We simulate n_{\text{task}}=200 tasks and n_{\text{worker}}=30 with 80\% of students in the crowd. There are K=5 possible classes. Each task receives \vert\mathcal{A}(x_i)\vert=10 labels.

! peerannot simulate --n-worker=30 --n-task=200  --n-classes=5 \
                     --strategy student-teacher \
                     --ratio 0.8 \
                     --feedback=10 --seed 0 \
                     --folder ./simus/student_teacher
Hide/Show the code
votes_path = Path.cwd() / "simus" / "student_teacher" / "answers.json"
metadata_path = Path.cwd() / "simus" / "student_teacher" / "metadata.json"
efforts = feedback_effort(votes_path)
workload = working_load(votes_path, metadata_path)
feedback = feedback_effort(votes_path)
utx.figure_simulations(workload, feedback)
plt.show()
Figure 7: Distribution of number of tasks given per worker (left) and number of labels per task (right) in the correlated mistakes setting.

With the obtained answers, we can look at the aforementioned aggregation strategies performance:

for strat in ["MV", "NaiveSoft", "DS", "GLAD", "DSWC[L=5]", "DSWC[L=6]", "DSWC[L=10]"]:
  ! peerannot aggregate ./simus/student_teacher/ -s {strat}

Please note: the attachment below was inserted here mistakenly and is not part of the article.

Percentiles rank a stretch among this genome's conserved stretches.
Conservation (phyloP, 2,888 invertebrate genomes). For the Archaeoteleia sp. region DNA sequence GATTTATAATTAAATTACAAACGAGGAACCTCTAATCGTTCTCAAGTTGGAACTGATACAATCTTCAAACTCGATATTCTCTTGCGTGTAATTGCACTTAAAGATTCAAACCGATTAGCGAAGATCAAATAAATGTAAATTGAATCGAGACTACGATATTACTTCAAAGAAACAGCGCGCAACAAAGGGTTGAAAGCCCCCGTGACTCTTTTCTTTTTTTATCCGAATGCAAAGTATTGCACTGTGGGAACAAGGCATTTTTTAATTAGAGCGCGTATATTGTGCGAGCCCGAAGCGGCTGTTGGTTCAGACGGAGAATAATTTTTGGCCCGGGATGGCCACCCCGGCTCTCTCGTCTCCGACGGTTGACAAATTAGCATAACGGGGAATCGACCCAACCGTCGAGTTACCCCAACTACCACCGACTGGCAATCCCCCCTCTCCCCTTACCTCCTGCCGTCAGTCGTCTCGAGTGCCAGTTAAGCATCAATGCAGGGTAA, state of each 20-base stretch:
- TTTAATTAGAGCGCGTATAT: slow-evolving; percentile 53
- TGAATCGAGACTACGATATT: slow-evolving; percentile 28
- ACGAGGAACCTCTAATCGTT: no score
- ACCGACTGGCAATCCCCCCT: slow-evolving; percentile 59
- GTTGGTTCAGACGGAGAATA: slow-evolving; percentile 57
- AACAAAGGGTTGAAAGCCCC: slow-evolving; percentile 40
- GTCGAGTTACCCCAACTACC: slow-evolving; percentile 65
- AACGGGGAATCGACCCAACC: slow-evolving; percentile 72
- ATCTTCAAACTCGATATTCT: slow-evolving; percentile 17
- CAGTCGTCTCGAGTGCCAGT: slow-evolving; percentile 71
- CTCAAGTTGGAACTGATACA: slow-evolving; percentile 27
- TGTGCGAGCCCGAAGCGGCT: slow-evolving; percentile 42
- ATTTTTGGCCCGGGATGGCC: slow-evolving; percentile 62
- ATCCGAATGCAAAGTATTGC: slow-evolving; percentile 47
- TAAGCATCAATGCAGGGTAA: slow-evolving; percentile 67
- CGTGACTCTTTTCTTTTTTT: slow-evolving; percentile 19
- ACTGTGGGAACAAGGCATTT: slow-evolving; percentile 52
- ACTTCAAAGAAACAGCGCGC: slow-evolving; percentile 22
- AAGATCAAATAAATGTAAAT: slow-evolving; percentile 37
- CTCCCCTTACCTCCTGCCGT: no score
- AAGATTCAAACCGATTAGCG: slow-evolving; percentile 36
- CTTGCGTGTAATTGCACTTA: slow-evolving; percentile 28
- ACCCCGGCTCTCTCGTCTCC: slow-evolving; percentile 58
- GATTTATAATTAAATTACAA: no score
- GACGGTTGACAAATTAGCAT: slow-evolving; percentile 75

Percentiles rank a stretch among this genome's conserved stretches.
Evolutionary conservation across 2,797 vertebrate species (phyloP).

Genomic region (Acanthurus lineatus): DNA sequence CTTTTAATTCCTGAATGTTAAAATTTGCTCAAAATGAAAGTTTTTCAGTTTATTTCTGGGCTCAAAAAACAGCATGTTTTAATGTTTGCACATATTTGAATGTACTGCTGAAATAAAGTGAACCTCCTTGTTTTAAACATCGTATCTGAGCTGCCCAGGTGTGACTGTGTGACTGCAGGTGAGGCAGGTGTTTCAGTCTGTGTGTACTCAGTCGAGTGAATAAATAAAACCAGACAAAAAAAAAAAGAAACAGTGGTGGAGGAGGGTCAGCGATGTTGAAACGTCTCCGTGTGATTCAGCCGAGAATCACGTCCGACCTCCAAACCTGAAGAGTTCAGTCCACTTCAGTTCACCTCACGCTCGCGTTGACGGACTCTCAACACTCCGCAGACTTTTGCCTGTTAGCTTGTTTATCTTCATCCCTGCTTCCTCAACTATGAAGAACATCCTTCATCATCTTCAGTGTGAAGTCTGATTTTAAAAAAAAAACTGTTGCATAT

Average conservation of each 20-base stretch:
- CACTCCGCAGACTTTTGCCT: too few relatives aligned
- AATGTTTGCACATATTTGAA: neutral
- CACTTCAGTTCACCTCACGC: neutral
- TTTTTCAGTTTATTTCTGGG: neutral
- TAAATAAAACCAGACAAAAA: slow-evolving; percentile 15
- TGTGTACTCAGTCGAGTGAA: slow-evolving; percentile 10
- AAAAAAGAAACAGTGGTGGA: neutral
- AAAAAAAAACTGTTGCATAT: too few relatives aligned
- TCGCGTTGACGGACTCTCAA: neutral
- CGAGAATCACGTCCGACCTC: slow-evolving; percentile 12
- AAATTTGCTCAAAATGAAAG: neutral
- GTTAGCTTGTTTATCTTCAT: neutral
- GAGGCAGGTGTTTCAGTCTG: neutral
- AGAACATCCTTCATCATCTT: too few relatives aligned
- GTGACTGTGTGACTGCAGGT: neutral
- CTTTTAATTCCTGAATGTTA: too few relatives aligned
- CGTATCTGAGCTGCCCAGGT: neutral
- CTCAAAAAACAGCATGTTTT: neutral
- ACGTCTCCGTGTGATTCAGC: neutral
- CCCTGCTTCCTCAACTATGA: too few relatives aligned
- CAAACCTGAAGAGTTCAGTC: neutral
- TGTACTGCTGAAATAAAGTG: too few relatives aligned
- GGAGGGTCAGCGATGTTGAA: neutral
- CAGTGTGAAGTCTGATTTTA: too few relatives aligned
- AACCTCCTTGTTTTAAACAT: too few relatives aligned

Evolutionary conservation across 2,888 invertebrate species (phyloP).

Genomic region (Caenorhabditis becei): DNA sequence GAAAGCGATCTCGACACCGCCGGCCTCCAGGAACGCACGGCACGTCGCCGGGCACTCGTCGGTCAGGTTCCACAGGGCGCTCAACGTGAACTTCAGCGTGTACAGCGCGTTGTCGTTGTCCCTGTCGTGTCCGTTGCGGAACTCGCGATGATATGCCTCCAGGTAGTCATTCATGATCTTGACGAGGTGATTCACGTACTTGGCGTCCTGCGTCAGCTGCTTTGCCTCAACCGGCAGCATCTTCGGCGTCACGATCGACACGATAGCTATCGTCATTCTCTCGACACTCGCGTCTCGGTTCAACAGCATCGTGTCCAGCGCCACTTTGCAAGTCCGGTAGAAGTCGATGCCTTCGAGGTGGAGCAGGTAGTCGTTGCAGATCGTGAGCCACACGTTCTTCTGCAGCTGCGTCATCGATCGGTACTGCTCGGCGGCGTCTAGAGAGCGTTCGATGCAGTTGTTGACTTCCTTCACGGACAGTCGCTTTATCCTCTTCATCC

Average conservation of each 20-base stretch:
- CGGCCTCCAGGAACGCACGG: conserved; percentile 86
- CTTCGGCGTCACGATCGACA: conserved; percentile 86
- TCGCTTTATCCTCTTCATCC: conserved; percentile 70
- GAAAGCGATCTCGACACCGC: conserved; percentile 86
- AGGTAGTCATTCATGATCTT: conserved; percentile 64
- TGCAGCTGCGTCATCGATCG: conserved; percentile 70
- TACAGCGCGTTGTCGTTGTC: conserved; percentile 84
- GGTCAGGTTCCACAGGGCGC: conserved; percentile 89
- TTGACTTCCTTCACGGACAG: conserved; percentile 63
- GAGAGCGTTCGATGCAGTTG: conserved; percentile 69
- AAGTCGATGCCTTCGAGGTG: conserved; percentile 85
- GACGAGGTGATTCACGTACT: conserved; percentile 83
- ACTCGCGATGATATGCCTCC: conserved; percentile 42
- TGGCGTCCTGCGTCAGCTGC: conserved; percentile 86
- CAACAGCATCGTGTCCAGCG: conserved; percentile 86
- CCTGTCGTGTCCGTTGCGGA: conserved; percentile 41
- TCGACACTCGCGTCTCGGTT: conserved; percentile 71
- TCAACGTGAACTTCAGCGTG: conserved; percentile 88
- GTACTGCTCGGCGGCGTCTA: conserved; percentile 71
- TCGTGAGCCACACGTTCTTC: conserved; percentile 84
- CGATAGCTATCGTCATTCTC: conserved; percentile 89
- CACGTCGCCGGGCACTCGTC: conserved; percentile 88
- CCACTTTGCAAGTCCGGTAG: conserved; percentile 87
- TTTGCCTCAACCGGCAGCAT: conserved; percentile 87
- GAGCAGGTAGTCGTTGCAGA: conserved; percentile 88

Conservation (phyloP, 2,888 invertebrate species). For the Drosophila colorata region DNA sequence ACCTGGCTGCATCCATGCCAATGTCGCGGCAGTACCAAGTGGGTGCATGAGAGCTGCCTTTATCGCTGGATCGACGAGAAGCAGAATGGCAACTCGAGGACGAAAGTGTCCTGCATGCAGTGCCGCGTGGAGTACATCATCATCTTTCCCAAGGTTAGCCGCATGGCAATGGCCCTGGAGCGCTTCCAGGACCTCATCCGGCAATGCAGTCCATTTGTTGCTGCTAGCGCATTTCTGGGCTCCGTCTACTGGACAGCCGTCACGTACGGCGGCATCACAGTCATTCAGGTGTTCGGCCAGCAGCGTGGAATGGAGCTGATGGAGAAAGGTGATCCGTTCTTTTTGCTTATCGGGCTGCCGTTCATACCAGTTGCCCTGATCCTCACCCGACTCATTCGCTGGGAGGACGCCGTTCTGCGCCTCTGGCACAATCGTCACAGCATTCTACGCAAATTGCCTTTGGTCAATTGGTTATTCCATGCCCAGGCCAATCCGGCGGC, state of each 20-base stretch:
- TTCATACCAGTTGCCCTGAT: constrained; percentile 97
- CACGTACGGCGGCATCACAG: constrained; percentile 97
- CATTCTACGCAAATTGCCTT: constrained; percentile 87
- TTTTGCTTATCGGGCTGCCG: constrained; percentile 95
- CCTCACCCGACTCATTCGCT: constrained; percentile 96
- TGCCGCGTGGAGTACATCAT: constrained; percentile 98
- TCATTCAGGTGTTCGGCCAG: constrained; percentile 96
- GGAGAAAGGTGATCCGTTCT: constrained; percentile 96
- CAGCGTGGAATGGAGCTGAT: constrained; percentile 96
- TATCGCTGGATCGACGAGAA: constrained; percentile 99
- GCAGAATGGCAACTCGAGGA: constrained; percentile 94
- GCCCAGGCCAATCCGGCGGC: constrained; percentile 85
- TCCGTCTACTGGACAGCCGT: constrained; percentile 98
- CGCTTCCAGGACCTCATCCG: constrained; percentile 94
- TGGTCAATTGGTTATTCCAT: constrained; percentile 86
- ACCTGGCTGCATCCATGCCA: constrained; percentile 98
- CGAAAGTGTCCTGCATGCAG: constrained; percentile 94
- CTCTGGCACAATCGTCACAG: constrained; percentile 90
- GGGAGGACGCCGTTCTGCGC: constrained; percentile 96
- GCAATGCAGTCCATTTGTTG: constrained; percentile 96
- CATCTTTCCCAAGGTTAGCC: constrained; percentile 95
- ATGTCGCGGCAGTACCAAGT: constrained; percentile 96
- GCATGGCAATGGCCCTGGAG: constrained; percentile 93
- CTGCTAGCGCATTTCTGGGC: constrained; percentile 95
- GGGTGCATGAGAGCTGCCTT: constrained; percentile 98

Hide/Show the code
simu_corr = Path.cwd() / 'simus' / "student_teacher"
results = {"mv": [], "naivesoft": [], "glad": [], "ds": [], "dswc[l=5]": [],
           "dswc[l=6]": [], "dswc[l=10]": []}
for strategy in results.keys():
  path_labels = simu_corr / "labels" / f"labels_student-teacher_{strategy}.npy"
  ground_truth = np.load(simu_corr / "ground_truth.npy")
  labels = np.load(path_labels)
  acc = (
          np.mean(labels == ground_truth)
          if labels.ndim == 1
          else np.mean(
              np.argmax(labels, axis=1)
              == ground_truth
          )
        )
  results[strategy].append(acc)
results["NS"] = results["naivesoft"]
results.pop("naivesoft")
results = pd.DataFrame(results, index=['AccTrain'])
results.columns = map(str.upper, results.columns)
results = results.style.set_table_styles(
  [dict(selector='th', props=[('text-align', 'center')])])
results.set_properties(**{'text-align': 'center'})
results = results.format(precision=3)